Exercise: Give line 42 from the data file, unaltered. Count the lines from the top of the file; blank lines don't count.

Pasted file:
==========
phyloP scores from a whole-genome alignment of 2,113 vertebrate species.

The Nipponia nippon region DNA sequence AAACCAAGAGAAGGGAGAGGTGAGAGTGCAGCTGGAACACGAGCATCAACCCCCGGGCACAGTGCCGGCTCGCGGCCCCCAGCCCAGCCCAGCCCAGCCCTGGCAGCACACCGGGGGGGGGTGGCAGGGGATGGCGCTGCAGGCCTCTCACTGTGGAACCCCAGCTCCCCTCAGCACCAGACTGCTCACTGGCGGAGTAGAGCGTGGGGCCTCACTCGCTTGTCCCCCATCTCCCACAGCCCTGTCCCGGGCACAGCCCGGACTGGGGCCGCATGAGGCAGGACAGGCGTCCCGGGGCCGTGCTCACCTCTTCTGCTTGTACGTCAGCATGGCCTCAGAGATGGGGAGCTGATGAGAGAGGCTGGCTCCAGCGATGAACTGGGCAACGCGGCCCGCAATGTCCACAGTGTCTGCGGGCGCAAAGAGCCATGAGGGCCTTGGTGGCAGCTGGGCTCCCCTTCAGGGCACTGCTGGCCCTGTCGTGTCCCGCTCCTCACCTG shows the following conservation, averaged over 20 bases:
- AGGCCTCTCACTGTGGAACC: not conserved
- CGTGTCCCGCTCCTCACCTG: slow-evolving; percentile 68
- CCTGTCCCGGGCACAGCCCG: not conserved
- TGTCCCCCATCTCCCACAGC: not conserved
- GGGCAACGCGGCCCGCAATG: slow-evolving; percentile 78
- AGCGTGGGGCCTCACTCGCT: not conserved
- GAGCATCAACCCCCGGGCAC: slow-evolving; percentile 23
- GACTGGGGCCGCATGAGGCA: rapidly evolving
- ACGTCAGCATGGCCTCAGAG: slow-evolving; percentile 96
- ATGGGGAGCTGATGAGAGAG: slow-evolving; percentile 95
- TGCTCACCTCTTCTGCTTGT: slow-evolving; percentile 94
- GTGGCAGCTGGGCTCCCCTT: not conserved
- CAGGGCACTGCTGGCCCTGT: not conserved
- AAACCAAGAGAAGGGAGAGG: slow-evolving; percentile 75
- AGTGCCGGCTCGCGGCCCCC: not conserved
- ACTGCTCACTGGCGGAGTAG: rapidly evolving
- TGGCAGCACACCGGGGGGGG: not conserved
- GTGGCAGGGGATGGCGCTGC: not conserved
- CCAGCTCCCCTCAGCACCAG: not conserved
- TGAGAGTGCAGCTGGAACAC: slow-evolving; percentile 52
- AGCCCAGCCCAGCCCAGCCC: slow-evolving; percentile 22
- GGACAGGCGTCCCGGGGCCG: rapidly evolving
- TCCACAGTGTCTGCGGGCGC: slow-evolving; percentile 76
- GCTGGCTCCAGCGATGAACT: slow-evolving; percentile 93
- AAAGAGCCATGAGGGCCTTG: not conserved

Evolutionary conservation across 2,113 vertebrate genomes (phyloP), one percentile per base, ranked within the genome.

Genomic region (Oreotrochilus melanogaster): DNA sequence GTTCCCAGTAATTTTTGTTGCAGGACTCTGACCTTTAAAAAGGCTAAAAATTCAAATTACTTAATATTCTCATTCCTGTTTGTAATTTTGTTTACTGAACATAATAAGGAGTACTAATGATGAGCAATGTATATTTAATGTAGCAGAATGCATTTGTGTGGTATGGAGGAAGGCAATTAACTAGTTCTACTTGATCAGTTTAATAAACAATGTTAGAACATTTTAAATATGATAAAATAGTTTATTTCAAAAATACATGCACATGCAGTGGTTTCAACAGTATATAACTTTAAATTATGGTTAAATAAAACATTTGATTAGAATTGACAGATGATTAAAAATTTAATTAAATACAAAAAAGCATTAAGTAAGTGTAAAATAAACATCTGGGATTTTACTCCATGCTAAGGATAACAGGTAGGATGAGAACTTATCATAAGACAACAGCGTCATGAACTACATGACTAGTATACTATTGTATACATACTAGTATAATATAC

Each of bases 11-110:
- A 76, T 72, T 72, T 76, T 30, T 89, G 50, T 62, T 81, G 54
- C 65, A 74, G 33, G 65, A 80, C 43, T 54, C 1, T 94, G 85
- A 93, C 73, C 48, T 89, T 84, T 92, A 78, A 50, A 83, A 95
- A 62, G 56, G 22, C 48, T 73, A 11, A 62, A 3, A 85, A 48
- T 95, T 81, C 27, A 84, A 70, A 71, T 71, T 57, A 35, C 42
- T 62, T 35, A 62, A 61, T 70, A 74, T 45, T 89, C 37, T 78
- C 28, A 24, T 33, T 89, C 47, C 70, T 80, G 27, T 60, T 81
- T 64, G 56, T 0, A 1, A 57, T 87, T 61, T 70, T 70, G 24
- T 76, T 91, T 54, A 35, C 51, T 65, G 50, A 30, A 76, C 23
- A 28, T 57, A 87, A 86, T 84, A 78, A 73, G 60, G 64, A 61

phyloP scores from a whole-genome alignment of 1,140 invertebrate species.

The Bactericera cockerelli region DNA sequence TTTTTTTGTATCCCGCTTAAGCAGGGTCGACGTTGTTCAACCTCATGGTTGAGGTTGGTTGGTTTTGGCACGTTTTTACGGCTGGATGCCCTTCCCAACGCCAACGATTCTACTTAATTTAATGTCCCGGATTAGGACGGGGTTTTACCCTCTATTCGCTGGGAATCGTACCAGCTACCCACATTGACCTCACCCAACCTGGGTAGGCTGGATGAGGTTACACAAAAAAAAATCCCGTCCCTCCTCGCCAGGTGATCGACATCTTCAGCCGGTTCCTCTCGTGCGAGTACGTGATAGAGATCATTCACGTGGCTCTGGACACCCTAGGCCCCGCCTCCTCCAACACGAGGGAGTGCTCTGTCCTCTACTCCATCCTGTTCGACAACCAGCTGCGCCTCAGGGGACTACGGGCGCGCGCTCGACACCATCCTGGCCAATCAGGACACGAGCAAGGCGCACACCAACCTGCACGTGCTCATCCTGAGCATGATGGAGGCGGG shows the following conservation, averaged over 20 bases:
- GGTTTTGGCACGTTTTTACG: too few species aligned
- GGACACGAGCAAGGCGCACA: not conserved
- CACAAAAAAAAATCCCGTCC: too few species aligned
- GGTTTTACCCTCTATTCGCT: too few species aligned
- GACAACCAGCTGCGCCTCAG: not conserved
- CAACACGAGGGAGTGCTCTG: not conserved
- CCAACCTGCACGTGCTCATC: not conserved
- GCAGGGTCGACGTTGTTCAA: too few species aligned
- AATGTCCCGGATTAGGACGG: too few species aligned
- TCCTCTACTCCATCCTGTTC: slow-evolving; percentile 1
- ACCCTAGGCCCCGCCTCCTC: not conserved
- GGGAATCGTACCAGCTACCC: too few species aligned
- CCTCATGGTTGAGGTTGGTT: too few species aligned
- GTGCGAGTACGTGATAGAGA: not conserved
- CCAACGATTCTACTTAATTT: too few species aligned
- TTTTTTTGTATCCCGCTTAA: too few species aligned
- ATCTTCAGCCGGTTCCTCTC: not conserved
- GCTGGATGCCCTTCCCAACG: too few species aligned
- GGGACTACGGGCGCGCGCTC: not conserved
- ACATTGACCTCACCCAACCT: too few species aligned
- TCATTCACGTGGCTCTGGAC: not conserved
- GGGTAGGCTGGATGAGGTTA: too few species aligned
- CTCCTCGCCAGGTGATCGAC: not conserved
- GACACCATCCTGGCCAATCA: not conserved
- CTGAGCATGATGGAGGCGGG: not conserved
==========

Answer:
The Bactericera cockerelli region DNA sequence TTTTTTTGTATCCCGCTTAAGCAGGGTCGACGTTGTTCAACCTCATGGTTGAGGTTGGTTGGTTTTGGCACGTTTTTACGGCTGGATGCCCTTCCCAACGCCAACGATTCTACTTAATTTAATGTCCCGGATTAGGACGGGGTTTTACCCTCTATTCGCTGGGAATCGTACCAGCTACCCACATTGACCTCACCCAACCTGGGTAGGCTGGATGAGGTTACACAAAAAAAAATCCCGTCCCTCCTCGCCAGGTGATCGACATCTTCAGCCGGTTCCTCTCGTGCGAGTACGTGATAGAGATCATTCACGTGGCTCTGGACACCCTAGGCCCCGCCTCCTCCAACACGAGGGAGTGCTCTGTCCTCTACTCCATCCTGTTCGACAACCAGCTGCGCCTCAGGGGACTACGGGCGCGCGCTCGACACCATCCTGGCCAATCAGGACACGAGCAAGGCGCACACCAACCTGCACGTGCTCATCCTGAGCATGATGGAGGCGGG shows the following conservation, averaged over 20 bases: